2017-07-27T17:30:49+03:00[Europe/Moscow] en true Aljamiado, Science in the medieval Islamic world, Chancery (medieval office), Imperial Sword, Imperial Crown of the Holy Roman Empire, Migration Period, Meistersinger, Muslim conquests on the Indian subcontinent, Barony, Cyfraith Hywel, Bagratuni dynasty, Cluny Abbey, Sergeant, Chivalry, Imperial Regalia, Peasant, Subatlantic, Common land, League of towns, Ostsiedlung, Vendel Period, Medieval demography, Capitulary of Quierzy, List of oldest universities in continuous operation, European science in the Middle Ages, Medieval Latin, Islamic contributions to Medieval Europe, History of Christianity during the Middle Ages, Medieval antisemitism, Fool's literature, Palfrey, Scribal abbreviation, Serer history, Abandoned village, Horses in the Middle Ages, Apage, Timeline of the Middle Ages, Chronica Majora, Outline of the Middle Ages, Post-classical history, Geography of Scotland in the Middle Ages flashcards
Middle Ages

Middle Ages

  • Aljamiado
    Aljamiado (Spanish: [alxaˈmjaðo]; Portuguese: [aɫʒɐmi'aðʊ]; Arabic: عَجَمِيَة‎‎ trans. ʿajamiyah) or Aljamía texts are manuscripts that use the Arabic script for transcribing European languages, especially Romance languages such as Mozarabic, Portuguese, Spanish or Ladino.
  • Science in the medieval Islamic world
    Science in the medieval Islamic world (also known, less accurately, as Islamic science or Arabic science) was the science developed and practiced in the medieval Islamic world during the Islamic Golden Age (8th century CE – c. 1258 CE, sometimes considered to have extended to the 15th or 16th century).
  • Chancery (medieval office)
    Chancery is a general term for a medieval writing office, responsible for the production of official documents.
  • Imperial Sword
    The Imperial Sword (German: Reichsschwert) is one of the four most important parts of the Imperial Regalia (Reichskleinodien) of the Holy Roman Empire.
  • Imperial Crown of the Holy Roman Empire
    The Imperial Crown of the Holy Roman Empire (German: Reichskrone) was the hoop crown (German: Bügelkrone) of the Holy Roman Emperor from the 11th century to the dissolution of the Holy Roman Empire in 1806.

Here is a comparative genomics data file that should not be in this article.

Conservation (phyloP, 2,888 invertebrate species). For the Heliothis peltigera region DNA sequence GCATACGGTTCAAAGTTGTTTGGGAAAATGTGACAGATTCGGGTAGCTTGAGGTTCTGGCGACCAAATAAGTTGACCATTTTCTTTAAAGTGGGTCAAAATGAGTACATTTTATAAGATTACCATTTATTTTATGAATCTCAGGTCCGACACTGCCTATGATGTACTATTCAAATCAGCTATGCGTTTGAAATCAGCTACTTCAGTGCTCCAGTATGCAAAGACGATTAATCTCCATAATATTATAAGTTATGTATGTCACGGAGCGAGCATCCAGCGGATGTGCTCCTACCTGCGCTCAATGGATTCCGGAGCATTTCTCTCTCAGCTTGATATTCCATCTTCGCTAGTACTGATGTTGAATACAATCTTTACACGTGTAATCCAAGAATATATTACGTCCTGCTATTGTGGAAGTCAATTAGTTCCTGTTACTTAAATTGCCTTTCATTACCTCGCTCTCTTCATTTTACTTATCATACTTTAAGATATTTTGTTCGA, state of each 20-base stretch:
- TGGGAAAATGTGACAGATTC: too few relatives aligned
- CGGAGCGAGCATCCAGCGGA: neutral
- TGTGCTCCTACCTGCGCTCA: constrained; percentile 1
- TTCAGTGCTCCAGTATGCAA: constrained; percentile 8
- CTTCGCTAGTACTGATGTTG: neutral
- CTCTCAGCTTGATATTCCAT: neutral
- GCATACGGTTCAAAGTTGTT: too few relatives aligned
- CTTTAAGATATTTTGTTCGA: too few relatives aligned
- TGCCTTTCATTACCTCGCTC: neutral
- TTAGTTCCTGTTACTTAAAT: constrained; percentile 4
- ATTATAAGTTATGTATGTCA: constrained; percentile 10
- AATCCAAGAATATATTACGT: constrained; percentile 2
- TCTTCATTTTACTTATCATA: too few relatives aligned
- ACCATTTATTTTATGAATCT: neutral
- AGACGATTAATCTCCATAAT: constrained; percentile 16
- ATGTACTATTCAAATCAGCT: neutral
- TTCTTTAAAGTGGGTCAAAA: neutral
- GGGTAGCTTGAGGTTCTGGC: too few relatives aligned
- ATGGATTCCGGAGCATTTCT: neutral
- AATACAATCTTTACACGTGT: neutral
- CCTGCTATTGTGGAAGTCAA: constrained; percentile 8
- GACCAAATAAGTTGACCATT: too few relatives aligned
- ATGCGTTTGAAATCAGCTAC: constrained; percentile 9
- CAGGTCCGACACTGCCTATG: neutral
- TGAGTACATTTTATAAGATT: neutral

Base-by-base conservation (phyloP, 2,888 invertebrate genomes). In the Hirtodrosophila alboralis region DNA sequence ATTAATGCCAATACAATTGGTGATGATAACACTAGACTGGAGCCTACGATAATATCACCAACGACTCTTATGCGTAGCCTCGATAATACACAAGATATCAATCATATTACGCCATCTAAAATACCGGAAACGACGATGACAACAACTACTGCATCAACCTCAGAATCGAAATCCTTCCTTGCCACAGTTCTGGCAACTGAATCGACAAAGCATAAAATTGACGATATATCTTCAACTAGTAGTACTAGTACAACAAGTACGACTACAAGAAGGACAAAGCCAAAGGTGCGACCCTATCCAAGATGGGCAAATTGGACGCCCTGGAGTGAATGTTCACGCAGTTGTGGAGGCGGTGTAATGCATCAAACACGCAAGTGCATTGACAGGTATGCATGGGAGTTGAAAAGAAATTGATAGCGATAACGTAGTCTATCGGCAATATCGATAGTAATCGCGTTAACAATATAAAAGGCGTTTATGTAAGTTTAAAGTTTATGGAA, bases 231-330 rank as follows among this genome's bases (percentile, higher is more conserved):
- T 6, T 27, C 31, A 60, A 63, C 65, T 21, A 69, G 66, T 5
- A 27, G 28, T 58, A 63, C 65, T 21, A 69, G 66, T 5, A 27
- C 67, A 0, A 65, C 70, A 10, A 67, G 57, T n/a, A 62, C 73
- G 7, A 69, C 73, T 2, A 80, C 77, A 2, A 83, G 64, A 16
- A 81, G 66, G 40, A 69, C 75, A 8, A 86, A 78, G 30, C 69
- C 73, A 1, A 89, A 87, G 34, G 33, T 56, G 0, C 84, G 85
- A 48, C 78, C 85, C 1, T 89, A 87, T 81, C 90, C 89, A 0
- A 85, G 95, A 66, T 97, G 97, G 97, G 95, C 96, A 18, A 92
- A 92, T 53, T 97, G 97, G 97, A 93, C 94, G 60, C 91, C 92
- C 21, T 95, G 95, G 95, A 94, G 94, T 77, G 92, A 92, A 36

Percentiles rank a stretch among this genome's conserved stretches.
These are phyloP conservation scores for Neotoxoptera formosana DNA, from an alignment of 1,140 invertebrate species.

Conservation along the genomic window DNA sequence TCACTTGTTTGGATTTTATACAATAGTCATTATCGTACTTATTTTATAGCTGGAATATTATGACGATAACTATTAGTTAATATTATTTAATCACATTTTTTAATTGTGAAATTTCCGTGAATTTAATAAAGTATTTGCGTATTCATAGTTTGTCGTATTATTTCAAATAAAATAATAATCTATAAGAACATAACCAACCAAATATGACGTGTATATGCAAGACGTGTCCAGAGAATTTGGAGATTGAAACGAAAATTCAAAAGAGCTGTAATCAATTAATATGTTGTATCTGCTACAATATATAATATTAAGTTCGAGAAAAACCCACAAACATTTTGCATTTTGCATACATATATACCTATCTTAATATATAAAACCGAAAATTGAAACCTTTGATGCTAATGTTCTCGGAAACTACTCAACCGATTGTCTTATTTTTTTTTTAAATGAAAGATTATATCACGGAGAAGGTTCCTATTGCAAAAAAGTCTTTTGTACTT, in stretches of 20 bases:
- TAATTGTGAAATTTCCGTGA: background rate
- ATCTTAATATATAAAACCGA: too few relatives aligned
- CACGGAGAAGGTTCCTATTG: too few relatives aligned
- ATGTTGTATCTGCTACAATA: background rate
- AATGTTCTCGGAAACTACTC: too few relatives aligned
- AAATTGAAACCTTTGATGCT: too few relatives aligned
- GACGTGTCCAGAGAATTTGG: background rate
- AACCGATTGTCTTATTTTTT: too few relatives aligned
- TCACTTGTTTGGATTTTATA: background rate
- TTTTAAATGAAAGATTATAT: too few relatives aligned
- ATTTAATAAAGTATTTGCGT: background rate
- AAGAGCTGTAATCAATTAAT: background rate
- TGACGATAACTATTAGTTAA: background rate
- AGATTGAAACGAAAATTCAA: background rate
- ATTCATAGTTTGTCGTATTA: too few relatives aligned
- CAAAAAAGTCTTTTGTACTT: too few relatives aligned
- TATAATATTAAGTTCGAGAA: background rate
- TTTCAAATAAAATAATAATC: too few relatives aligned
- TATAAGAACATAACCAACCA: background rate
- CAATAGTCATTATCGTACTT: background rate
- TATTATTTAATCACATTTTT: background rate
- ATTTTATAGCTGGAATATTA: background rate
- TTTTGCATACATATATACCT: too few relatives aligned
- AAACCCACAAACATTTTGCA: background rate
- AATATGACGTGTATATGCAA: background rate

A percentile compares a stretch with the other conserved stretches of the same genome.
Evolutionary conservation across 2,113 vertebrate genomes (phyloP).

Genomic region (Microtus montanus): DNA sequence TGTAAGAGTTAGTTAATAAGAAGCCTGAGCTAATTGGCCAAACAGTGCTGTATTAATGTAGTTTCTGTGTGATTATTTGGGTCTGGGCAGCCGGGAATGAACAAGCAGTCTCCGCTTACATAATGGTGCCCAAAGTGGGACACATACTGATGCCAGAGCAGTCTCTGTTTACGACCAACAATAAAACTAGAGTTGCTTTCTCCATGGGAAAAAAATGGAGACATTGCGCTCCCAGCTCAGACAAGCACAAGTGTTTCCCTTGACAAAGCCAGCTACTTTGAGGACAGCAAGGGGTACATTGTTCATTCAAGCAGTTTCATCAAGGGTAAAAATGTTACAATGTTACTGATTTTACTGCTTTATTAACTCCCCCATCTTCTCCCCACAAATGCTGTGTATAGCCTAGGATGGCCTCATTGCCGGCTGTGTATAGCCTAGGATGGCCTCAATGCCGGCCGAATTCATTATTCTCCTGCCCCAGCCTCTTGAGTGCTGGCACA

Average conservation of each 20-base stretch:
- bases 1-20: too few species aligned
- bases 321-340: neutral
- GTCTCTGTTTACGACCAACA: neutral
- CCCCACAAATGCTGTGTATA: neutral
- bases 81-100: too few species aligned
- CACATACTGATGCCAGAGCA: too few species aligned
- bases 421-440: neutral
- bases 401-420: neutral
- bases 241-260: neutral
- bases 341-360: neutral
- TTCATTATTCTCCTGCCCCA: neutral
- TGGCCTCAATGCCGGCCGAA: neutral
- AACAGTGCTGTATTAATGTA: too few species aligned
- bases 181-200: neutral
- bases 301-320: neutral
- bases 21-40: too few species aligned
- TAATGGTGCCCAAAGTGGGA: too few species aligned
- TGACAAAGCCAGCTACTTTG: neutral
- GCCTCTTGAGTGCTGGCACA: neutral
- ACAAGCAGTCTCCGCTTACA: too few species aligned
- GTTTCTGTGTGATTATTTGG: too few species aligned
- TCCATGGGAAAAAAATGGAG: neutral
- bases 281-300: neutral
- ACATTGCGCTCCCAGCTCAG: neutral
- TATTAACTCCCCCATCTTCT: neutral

• Migration Period
    The Migration Period was a time of widespread migrations within or into Europe in the middle of the first millennium AD.
  • Meistersinger
    A Meistersinger (German for "master singer") was a member of a German guild for lyric poetry, composition and unaccompanied art song of the 14th, 15th and 16th centuries.
  • Muslim conquests on the Indian subcontinent
    Muslim conquests on the Indian subcontinent mainly took place from the 12th to the 16th centuries, though earlier Muslim conquests made limited inroads into modern Afghanistan and Pakistan as early as the time of the Rajput kingdoms in the 8th century.
  • Barony
    A modern geographic barony, in Scotland, Ireland and outlying parts of England, constitutes an administrative division of a country, usually of lower rank and importance than a county.
  • Cyfraith Hywel
    Cyfraith Hywel (Welsh: [ˈkəvraiθ ˈhəwɛl]; Laws of Hywel), also known as Welsh law (Latin: Leges Walliæ ), was the system of law practised in medieval Wales before its final conquest by England.
  • Bagratuni dynasty
    The Bagratuni or Bagratid (Armenian: Բագրատունի) royal dynasty was a royal family of Armenia that ruled many regional polities of the medieval Kingdom of Armenia, such as Syunik, Lori, Vaspurakan, Vanand, Taron, and Tayk.
  • Cluny Abbey
    Cluny Abbey (or Cluni, or Clugny, French pronunciation: ​[klyni]) dedicated to St Peter, is a former Benedictine monastery in Cluny, Saône-et-Loire, France.
  • Sergeant
    Sergeant (normally abbreviated to Sgt) is a rank used in many armies, police forces, and other uniformed organizations.
  • Chivalry
    Chivalry, or the chivalric code, is a code of conduct associated with the medieval institution of knighthood which developed between 1170 and 1220.
  • Imperial Regalia
    The Imperial Regalia, also Imperial Insignia, (in German Reichskleinodien, Reichsinsignien or Reichsschatz) are the regalia of the Emperors and Kings of the Holy Roman Empire.
  • Peasant
    A peasant is a member of a traditional class of farmers, either laborers or owners of small farms, especially in the Middle Ages under feudalism, or more generally, in any pre-industrial society.
  • Subatlantic
    The Subatlantic is the current climatic age of the Holocene epoch.
  • Common land
    Common land is land owned collectively by a number of persons, or by one person, but over which other people have certain traditional rights, such as to allow their livestock to graze upon it, to collect firewood, or to cut turf for fuel.
  • League of towns